Smoke Evacuation / Dangers of Smoke Plume

Course Code: 3566 / classroom
  • 2 contact hours
  • Perioperative Nurses

Surgical smoke plume is pervasive in the daily lives of all healthcare workers in the operating room (OR) practice setting. This continuing education activity will provide a review of the dangers of exposure to surgical smoke plume as well as effective strategies to minimize this exposure in the OR. The contents of and hazards associated with surgical smoke plume will be reviewed. Current regulations, guidelines, and recommended practices related to evacuation of surgical smoke will be outlined, focusing on risk reduction strategies. The various types of smoke evacuation systems available today will be described, including the key criteria in the evaluation and section of a smoke evacuation system. Finally, the clinical implications of failure to comply with surgical smoke evacuation guidelines will be discussed, followed by a list of tools to facilitate compliance.

Smoke Evacuation: Selecting The Right Tools, Understanding New Technologies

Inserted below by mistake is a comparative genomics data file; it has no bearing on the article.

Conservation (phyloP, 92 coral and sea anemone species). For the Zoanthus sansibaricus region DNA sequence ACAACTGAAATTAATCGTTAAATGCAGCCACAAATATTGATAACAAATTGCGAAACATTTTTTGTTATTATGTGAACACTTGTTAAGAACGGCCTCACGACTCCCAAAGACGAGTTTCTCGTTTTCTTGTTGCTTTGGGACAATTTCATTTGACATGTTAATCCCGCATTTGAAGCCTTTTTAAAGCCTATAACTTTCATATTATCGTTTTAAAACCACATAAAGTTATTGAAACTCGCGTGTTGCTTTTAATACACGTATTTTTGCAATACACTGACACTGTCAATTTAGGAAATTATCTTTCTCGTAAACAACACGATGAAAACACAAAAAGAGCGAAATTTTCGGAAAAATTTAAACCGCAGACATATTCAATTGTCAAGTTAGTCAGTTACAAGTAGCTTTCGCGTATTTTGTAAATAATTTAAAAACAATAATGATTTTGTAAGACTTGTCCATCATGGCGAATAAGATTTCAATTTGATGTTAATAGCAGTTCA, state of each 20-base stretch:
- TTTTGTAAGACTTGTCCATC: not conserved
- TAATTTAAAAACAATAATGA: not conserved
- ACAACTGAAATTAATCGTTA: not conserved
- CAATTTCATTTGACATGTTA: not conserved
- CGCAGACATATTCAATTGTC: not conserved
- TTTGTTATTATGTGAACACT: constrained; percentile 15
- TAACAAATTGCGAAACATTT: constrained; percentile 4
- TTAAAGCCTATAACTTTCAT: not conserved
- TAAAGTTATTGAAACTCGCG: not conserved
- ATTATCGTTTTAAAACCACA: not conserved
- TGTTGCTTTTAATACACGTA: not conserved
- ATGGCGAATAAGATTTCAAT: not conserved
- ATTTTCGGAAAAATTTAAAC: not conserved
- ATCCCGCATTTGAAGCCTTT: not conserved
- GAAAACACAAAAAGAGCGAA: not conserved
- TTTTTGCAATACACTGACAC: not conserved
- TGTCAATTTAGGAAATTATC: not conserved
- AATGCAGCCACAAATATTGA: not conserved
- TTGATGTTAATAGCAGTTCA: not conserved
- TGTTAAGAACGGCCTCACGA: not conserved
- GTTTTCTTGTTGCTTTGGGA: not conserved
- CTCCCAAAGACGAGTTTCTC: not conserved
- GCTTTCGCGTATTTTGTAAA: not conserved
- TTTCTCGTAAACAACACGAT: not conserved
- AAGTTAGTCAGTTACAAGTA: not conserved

Course Code: 4193 / classroom
  • 2 contact hours
  • Perioperative Nurses
  • Sterile Processing Personnel

When an organization realizes the hazards of surgical smoke and makes the decision to implement surgical smoke evacuation to protect staff and patients, the next step is choosing smoke evacuation technologies that provide the best fit. A structured approach to surgical smoke evacuation product evaluation and selection should address key use considerations, such as open versus closed procedures, setting, cost and best practices for each smoke evacuation product type. Assembly, use and maintenance considerations according to manufacturer instructions for use should be included in this product evaluation and selection process. Approaches for standardized implementation and compliance with using the selected technologies should also be addressed. By understanding the wide range of products available to evacuate surgical smoke and comparing product qualities to organizational needs, the most appropriate surgical smoke evacuation technologies can be implemented to provide optimal protection from the dangers of surgical smoke.